Effect of plastic mulch on water flow and herbicide transport in soil cultivated with pineapple crop: A modeling study

J. Dusek, C. Ray, G. Alavi, T. Vogel, M. Sanda

Research output: Contribution to journalArticlepeer-review

16 Scopus citations


In Hawaii, pineapple is typically grown in raised beds covered with impervious plastic mulch. Field measurements of a commonly used herbicide (bromacil) mass beneath mulch-covered pineapple beds and inter-bed open areas revealed that open areas contained a mass of bromacil about 3.5 times greater than was originally applied, based on label instructions, to the entire field. The broadcast bromacil ended up in the inter-bed open areas through water runoff from the plastic mulch covering the pineapple beds. The objective of this study was to evaluate the impact of surficial management on water dynamics and bromacil concentration in the soil on a pineapple plantation using the one- (1D) and two-dimensional (2D) flow and transport models. Flow and transport processes were simulated in a 2D vertical cross-section perpendicular to the plant rows. The 1D simulation was limited to the open inter-bed areas. Several simulation scenarios were proposed to evaluate the effect of plastic mulch on bromacil transport in soil. In our simplified approach, the water and solute boundary fluxes for the non-covered areas were increased to simulate the water and solute contribution from the plastic mulch surface. The simulation results were compared with field observations of soil water potentials and resident bromacil concentration profiles. The field and laboratory-measured hydraulic and transport parameters were used for all simulation scenarios. Reasonably good agreement between the model-predicted and observed soil water potentials and bromacil concentration profiles was obtained. Biased 1D and 2D results were predicted when the water runoff from plastic mulch was neglected. The 1D approach to quantify bromacil transport beneath the inter-bed open areas seemed to be sufficient in case the water runoff from the mulch was taken into account.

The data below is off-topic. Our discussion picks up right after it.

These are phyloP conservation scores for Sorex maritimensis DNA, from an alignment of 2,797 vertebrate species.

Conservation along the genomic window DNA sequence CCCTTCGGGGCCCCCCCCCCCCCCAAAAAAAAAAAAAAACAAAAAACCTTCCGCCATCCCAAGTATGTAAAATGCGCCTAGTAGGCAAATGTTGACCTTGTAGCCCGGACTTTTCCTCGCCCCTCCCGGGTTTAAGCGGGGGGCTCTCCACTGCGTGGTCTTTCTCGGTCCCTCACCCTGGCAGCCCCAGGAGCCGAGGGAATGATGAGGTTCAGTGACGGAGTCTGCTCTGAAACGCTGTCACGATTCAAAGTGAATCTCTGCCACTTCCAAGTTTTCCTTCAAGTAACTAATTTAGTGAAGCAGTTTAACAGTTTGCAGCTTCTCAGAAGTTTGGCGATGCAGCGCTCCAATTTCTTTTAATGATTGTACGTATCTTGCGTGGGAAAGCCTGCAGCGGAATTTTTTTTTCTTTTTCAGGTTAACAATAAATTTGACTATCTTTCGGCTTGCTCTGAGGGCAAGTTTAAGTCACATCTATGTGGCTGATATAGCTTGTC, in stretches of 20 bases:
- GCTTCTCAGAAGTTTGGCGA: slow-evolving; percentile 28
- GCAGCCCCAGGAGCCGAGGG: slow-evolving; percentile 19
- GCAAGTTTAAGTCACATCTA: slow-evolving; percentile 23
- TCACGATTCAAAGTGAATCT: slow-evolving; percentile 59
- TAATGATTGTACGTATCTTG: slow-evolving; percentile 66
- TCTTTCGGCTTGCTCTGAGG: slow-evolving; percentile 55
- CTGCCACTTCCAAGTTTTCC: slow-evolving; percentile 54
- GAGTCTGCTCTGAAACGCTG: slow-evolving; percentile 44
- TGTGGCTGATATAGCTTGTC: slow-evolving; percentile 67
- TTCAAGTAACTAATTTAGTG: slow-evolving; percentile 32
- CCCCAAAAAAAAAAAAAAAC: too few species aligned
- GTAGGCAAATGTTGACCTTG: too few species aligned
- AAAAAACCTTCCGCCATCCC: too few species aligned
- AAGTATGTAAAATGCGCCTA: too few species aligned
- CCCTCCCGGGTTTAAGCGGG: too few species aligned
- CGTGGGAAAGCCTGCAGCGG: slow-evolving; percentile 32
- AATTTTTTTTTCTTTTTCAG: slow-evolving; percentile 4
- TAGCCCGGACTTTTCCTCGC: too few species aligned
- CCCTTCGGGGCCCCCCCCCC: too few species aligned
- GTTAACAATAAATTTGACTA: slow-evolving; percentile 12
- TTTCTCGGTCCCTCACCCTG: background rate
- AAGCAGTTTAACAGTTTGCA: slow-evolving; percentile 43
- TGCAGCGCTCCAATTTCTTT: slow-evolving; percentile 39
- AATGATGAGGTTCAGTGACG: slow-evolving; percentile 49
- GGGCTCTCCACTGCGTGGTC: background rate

Original languageEnglish (US)
Pages (from-to)1637-1645
Number of pages9
JournalAgricultural Water Management
Issue number10
StatePublished - Oct 2010
Externally publishedYes


  • Bromacil
  • Field leaching
  • Irrigation
  • Pesticide transport in soil
  • Soil water flow
  • Tropical soil

ASJC Scopus subject areas

  • Agronomy and Crop Science
  • Water Science and Technology
  • Soil Science
  • Earth-Surface Processes


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